Once again, DeCamp et al used exemplary methods to assess the individual studies in this regard. First, they masked study identifiers to blind those doing the assessments and prevent bias related to knowledge of study authors or institutions. Second, they used not just one but 2 standardized checklists to assess the methodological quality of the individual studies. Using both the Downs and Black checklist13and the Delphi process14increased the reliability of their assessments and allowed for comparison between the scoring systems. Finally, by having 2 independent people participate in the assessment process, DeCamp et al better guarded against errors in the assessment process because any variance in scoring of the studies required discussion and consensus.
Using individual patient data from each of the studies, rather than aggregate data, summary tables, or only the published results, allows for the most reliable analyses.4In particular, if the meta-analysis aims to compare various patient subgroups, using individual patient data may be vital.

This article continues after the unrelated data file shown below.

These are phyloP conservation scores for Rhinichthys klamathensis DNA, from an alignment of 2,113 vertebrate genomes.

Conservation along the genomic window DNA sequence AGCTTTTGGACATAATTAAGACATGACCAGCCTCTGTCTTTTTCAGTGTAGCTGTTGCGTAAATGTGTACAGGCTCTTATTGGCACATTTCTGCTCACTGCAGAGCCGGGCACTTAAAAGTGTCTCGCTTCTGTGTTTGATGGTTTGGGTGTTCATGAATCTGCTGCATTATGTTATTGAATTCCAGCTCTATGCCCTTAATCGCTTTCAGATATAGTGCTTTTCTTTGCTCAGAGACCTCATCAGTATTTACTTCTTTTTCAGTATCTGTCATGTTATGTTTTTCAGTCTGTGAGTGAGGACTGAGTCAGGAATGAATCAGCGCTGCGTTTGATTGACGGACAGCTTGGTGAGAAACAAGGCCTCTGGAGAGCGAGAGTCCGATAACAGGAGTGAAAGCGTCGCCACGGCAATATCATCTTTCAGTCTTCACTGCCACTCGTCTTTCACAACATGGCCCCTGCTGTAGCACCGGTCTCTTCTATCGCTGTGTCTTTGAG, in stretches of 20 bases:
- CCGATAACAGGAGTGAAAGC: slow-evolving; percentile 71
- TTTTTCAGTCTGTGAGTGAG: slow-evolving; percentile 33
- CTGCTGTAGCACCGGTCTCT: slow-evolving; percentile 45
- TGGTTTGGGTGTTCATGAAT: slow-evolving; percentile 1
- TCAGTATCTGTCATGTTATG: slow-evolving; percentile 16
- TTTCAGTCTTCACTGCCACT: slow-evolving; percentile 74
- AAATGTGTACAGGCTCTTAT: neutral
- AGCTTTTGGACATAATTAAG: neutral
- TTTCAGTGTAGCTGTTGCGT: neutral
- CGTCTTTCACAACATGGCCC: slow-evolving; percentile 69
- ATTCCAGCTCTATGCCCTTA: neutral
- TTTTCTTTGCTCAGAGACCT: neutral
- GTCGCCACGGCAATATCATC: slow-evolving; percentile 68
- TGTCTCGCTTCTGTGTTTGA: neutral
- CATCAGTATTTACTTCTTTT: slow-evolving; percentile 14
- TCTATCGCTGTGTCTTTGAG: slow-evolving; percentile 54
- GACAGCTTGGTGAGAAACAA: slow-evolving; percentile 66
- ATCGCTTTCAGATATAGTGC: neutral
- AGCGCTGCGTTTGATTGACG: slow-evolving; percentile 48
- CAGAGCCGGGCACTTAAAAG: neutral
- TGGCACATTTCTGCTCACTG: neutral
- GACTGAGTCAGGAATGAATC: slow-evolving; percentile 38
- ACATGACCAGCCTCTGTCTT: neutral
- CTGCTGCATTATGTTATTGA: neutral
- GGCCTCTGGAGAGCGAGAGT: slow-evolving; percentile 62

While DeCamp et al primarily relied on published data from the individual studies, they did construct 2×2 tables from these data. They also contacted all study authors for data related to their methods, and the investigators provided individual patient data necessary to complete appropriate 2×2 tables for studies where the published results were not sufficient. While DeCamp et al investigated multiple outcomes, including further emesis, failed oral rehydration therapy, and hospital admission, they did not conduct patient subgroup analyses. They used combined data for their random-effects meta-analysis model, a decision justified by the homogeneity of the studies. Thus, although they used primarily aggregate data for these analyses, these decisions were reasonable in light of the analyses conducted and the tests for heterogeneity and publication bias.